AURORA, Colo. (KDVR) – FOX31 is hearing from a number of viewers who have said their basements flooded during last week’s deluge.

One of those homes belongs to Jodie Mooney, who lives in the Mission Viejo subdivision not far from the Cherry Creek Reservoir in Aurora.

At her home, FOX31 found fans that have been running constantly to dry out the basement.

Mooney said the basement began to flood late last week when the rain just wouldn’t stop.

“When I first noticed, it was about 4 a.m., and I woke up. And I actually thought I spilled my water,” Mooney said.

There were inches of water that had been covering her basement floor.

“I just stepped down and it was like my heart just started beating. I woke up my husband and the first thing I did was turn the electricity off,” Mooney said.

She quickly realized it was worse than she thought.

“I took a few more steps and I realized it was just all flooded. The entire basement.” Mooney said.

The family used a shop vac to pump water out for 10 hours, and Mooney’s husband carried what seemed like more than a hundred buckets up the stairs and dumped them outside.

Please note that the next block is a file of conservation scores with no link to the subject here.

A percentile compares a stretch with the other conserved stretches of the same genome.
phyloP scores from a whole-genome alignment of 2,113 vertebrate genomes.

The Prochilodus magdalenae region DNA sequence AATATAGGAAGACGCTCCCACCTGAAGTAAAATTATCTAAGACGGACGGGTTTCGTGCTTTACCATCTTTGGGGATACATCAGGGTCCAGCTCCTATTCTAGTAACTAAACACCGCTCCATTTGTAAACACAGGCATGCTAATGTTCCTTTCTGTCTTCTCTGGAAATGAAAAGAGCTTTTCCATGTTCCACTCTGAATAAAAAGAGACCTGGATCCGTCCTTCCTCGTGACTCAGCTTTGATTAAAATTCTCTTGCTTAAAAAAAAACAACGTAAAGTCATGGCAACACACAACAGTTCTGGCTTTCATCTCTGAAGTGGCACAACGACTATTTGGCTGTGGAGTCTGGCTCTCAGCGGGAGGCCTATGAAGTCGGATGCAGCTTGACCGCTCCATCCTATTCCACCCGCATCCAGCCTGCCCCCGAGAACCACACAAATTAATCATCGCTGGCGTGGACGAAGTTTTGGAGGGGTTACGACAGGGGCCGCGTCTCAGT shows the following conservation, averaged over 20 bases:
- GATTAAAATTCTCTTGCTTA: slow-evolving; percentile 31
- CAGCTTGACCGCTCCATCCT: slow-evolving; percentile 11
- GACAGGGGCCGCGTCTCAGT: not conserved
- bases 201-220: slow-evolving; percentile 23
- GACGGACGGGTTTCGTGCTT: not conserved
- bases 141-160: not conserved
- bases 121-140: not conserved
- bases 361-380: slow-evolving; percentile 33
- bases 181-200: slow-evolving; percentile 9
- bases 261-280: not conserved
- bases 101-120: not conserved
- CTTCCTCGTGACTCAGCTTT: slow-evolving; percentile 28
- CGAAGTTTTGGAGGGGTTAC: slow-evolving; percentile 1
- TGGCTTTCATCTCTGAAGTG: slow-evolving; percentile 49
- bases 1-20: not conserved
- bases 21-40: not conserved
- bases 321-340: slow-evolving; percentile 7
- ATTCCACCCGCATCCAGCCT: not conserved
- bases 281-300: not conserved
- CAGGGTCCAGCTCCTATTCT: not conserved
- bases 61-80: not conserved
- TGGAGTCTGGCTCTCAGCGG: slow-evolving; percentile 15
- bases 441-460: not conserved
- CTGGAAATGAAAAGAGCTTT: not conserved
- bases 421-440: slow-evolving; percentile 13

“[Water] was coming from every direction,” Mooney said.

On top of what was an estimated six inches of rain, there was hail the size of 50-cent pieces piled up outside which also melted and seeped into the ground.

No water got in through the windows — the soil was so saturated, it just made its way in through walls and the floor.

There are many ways water can come into a house, Groundworks Colorado Certified Field Inspector Rick Donohoe said.

“The most common place for water to come in is at the floor wall joint, where the concrete floor meets the wall of the foundation,” Donohoe said.

The Mooneys do not yet know for sure how the water got into their basement. The number one goal, for now, is to clean up.

Groundworks Colorado said they are getting hundreds of calls for flooded basements because of last week’s rains.

The Mooneys also said about six other homes in their neighborhood experienced the same kind of flooding.